On Friday, April 1, eleven Jackson college students and I teamed up in groups of three for a new event hosted by theCO: Eureka! Our mission was to create solutions for a local business. When asked to randomly select one of the four business options, I originally selected the Jackson Chamber but ended up with my second choice, Havner’s Frame Shoppe. My team and I were set to take on the challenge of making Havner’s more suitable for a young audience, and theCO’s atmosphere provided the perfect backdrop for a brainstorming session.We only had about twenty-four hours, three slides, and two other team members (mine including Joshua Guthrie and Amanda Rohde) to complete this challenge, as well as a mentor. We were fortunate to have Kevin Adelsberger of Adelsberger Marketing, whom we soon named our ‘Den Mother.’ Under his tutelage, we were able to blend the ideas of an art student from Union University, an engineer grad from the same college, and a public relations student from U of M Lambuth into one cohesive, workable plan. Adelsberger didn’t do the project for us, however. He had a very lassiez-faire approach to mentoring: feet up on tables, standing back, not overstating his thoughts.
We were able to pick the brain of Charlie Havner, Jr., to get a feel for what new ideas he had in mind. Havner’s is a building I pass every day on my way to school and work, but I had no idea the history or impact that it had on the community. We had the task of preserving three generations of history and framing it for an audience of college students, working professionals, innovators, and moms.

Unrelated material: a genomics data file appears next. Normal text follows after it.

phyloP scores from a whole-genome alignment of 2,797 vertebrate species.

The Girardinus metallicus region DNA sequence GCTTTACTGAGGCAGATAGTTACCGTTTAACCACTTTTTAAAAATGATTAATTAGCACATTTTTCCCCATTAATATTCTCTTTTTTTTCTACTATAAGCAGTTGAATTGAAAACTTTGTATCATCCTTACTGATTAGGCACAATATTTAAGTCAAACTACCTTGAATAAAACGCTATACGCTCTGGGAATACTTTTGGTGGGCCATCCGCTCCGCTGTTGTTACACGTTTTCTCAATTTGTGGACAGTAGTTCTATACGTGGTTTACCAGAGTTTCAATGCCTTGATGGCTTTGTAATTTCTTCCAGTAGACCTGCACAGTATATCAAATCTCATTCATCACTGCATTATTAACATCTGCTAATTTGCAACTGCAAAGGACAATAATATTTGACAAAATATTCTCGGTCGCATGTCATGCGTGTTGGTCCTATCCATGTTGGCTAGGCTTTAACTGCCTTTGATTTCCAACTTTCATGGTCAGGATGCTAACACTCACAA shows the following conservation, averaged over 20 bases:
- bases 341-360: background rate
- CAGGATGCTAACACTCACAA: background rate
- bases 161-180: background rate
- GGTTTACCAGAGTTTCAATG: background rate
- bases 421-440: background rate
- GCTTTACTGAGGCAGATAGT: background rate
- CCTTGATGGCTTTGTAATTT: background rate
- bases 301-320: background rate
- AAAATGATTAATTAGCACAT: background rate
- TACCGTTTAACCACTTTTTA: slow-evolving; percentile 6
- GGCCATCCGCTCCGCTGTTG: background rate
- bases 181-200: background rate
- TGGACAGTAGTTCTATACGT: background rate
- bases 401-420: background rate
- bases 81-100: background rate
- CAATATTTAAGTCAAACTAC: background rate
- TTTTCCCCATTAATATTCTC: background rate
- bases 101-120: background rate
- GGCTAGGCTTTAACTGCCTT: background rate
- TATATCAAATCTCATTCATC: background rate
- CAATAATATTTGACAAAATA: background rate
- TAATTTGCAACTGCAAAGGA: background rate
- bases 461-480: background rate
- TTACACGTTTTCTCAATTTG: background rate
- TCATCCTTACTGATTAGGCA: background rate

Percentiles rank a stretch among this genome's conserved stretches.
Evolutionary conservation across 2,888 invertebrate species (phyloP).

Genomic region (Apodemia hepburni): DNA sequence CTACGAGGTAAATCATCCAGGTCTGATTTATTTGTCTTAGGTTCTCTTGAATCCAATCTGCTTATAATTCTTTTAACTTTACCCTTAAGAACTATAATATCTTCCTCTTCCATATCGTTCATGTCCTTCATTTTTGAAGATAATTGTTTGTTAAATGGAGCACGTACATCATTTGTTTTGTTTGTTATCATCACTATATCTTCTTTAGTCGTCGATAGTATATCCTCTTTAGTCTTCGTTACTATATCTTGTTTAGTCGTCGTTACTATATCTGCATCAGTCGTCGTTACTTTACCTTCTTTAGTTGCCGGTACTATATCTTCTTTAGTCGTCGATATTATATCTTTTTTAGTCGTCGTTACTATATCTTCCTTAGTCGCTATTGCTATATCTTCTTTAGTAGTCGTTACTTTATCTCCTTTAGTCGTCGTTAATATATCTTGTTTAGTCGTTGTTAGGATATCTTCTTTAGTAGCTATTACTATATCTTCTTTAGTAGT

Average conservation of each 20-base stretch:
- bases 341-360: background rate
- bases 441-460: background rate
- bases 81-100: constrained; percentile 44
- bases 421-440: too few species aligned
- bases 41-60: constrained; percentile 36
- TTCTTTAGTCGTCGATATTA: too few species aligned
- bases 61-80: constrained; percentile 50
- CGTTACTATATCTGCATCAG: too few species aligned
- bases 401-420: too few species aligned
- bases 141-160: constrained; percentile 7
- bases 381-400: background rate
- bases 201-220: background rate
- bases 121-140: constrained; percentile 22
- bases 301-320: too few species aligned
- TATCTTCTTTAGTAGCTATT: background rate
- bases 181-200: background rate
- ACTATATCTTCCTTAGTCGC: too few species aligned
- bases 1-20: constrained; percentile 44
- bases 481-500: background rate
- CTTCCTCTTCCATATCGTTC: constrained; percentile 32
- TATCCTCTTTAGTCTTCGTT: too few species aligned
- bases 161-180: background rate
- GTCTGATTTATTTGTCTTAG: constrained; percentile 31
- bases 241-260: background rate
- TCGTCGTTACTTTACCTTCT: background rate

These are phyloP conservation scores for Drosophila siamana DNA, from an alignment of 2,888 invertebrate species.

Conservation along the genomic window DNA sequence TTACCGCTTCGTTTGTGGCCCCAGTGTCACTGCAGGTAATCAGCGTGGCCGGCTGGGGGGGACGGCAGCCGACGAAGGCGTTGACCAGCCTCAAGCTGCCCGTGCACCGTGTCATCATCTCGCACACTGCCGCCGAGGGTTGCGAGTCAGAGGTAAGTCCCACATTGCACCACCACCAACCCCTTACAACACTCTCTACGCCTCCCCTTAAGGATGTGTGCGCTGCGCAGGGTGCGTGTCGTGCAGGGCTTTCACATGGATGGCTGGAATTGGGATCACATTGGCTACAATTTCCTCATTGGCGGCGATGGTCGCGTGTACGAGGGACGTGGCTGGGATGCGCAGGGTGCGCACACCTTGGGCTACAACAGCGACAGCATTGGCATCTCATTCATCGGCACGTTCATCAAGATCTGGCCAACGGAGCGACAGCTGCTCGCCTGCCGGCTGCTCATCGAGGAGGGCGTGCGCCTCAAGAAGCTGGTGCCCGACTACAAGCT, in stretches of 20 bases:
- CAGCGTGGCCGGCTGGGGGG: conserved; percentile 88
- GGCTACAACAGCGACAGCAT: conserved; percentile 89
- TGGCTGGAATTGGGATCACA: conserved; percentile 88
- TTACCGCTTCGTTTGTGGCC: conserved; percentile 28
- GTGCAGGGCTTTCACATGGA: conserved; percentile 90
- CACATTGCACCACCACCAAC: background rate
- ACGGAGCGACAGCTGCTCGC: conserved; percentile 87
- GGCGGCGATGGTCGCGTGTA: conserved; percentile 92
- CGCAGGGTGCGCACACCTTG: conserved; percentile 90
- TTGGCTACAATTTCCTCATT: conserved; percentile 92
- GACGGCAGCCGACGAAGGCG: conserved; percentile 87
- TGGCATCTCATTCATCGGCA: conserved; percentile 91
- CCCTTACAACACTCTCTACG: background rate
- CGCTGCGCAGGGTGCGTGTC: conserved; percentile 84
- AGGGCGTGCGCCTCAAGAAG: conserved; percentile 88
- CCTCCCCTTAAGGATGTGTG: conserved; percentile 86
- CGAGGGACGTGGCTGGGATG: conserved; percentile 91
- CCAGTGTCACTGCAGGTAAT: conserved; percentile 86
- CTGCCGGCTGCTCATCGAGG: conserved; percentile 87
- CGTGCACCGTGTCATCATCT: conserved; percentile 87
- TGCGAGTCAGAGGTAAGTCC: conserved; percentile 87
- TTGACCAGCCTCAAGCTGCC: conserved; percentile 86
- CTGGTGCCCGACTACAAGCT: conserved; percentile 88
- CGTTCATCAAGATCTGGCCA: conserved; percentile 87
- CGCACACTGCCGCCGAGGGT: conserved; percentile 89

By day two, the competitive nature of the event began to kick in. A pool noodle contest got a little too intense, but the oversized bagels was just the energy boost needed for a longer day. Our Den Mother made it a point for us to go to the actual shop, get a feel for the company and owner, and see what could be done to help. This was just the muse we needed to complete the plan.
A few practice runs, a trip to Subway, and a wardrobe change later, we were set to compete. The collaboration of youthful knowledge with local business wisdom created a fresh energy everyone in the room could feel. Each group effectively created a solution to the problem at hand. This is something the city of Jackson needed.
Overall, the experience was a golden opportunity to utilize the skills we’ve learned in the classroom, rub shoulders with Jackson professionals, and help a problem the community is facing. My personal favorite part was getting to connect with our team members—hearing their life stories and what makes them so awesome. The biggest takeaway is that a heart that believes and a team that works together can achieve greatness. I would like to not let the vision created go by the wayside. Amanda’s idea for an art gallery will help bring a new kind of synergy to the city and build on the stories already told, while Josh’s sharp business sense must be put to practice in a capacity that empowers Havner’s to impact the city. And I, too, will use the skills given to me to tell the story of a family business nearly forty years in the making.
Written by Felicia Ingram.
Photos courtesy of Lisa Garner.